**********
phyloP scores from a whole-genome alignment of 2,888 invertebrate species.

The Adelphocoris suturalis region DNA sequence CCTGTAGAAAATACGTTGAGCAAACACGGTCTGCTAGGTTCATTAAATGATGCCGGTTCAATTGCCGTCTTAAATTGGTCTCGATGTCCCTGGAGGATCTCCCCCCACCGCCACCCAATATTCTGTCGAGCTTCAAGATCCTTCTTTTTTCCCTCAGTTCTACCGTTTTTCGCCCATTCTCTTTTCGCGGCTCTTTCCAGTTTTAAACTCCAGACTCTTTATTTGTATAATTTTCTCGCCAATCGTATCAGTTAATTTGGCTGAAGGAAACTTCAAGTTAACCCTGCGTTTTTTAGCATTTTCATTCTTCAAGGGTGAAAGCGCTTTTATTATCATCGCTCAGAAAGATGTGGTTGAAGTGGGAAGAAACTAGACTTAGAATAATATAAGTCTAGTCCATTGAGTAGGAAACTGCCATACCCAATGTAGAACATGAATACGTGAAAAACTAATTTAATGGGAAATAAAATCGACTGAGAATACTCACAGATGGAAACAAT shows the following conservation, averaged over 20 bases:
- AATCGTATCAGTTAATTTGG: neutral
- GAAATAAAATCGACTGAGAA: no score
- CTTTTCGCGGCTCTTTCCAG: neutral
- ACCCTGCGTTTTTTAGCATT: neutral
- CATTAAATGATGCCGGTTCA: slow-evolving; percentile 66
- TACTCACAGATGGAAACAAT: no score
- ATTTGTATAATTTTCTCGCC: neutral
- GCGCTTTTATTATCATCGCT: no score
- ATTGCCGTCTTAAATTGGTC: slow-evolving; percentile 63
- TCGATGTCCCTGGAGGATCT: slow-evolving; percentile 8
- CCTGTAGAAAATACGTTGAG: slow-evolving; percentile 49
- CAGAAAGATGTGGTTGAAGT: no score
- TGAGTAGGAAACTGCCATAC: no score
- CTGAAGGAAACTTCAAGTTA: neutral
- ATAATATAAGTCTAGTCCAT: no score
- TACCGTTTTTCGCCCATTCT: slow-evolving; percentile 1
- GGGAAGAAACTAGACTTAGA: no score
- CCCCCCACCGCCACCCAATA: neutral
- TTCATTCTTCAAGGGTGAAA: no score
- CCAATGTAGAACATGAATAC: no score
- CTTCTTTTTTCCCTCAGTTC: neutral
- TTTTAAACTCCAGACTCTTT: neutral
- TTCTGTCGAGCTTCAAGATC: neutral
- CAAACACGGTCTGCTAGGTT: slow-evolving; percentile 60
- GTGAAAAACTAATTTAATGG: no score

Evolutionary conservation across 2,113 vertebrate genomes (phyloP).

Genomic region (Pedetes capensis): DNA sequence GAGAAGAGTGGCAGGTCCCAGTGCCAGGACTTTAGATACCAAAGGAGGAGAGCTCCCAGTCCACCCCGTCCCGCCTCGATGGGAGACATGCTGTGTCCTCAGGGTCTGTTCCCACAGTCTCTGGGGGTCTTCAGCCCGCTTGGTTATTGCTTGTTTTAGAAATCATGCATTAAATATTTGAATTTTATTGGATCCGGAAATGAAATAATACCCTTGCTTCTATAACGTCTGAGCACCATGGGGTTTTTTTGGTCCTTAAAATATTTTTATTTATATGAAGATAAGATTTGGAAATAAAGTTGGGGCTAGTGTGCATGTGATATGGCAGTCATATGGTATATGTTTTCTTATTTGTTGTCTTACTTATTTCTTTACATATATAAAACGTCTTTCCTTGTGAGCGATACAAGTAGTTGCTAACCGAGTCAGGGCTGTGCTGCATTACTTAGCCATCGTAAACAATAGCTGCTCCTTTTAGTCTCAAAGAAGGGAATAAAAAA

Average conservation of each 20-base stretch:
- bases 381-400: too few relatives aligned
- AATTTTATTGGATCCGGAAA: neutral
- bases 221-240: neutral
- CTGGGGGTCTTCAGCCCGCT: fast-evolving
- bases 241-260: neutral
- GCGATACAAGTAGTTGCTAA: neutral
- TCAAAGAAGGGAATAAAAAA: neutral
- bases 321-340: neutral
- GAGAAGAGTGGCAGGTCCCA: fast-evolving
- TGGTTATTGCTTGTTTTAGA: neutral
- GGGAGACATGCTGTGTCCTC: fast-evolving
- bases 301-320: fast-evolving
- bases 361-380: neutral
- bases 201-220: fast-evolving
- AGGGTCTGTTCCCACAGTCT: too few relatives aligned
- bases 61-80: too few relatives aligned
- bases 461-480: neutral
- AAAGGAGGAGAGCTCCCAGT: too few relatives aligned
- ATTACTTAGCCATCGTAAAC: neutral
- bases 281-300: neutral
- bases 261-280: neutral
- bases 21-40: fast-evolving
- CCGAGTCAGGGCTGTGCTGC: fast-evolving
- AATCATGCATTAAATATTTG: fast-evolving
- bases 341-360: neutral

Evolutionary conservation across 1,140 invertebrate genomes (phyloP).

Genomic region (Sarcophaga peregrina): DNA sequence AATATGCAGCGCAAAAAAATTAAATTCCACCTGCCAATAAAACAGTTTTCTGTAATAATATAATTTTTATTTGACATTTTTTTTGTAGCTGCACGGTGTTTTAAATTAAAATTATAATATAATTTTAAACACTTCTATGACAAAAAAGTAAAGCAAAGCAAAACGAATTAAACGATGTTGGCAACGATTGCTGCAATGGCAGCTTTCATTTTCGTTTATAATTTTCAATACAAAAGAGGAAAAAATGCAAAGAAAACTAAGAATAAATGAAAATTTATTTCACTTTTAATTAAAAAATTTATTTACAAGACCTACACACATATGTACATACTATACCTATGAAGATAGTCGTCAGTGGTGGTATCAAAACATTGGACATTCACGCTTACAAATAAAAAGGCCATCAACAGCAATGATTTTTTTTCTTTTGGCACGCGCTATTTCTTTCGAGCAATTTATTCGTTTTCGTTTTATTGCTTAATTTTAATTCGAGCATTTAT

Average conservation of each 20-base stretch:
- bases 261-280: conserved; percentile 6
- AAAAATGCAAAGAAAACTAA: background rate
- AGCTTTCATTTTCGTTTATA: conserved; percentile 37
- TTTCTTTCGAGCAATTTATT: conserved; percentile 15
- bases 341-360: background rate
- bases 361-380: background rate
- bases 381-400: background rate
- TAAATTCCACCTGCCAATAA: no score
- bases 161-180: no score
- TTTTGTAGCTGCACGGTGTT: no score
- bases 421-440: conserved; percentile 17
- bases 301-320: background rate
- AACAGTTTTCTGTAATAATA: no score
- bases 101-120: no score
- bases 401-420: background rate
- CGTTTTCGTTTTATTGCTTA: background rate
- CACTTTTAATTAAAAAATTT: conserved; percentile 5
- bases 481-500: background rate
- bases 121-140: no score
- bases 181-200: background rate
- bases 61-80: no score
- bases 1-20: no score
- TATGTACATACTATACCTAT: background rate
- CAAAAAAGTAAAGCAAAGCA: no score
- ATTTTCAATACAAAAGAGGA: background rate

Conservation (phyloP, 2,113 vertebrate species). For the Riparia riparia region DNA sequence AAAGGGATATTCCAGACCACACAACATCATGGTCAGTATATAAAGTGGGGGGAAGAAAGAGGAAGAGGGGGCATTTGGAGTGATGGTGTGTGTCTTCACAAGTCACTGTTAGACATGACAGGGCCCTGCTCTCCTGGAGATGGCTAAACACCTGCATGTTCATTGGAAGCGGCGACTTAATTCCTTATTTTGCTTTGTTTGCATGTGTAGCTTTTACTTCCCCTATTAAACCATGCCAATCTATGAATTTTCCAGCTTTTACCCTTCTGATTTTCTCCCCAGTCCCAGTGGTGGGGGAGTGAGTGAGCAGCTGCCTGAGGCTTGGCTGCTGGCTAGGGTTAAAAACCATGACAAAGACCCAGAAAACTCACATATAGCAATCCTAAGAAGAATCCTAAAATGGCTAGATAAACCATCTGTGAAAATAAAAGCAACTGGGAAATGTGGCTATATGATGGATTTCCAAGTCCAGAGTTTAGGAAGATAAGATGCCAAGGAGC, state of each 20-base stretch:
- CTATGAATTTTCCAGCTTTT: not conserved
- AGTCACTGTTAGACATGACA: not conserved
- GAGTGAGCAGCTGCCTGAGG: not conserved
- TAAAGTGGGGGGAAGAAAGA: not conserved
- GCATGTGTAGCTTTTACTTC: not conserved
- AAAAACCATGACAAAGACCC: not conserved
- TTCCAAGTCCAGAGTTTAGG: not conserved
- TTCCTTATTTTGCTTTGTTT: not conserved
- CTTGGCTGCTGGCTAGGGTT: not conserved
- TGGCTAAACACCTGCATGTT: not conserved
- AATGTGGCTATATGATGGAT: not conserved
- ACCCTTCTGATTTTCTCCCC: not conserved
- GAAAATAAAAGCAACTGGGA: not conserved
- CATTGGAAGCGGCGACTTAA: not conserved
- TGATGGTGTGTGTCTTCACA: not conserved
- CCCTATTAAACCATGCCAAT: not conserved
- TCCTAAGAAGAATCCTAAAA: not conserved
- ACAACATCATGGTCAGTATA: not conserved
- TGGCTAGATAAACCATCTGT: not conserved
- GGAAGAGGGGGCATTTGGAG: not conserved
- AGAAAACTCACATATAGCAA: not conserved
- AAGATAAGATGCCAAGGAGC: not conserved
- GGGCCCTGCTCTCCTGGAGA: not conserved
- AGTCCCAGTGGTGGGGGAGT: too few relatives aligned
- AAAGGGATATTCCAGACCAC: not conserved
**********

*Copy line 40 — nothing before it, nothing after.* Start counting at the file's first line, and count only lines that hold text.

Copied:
- TGGTTATTGCTTGTTTTAGA: neutral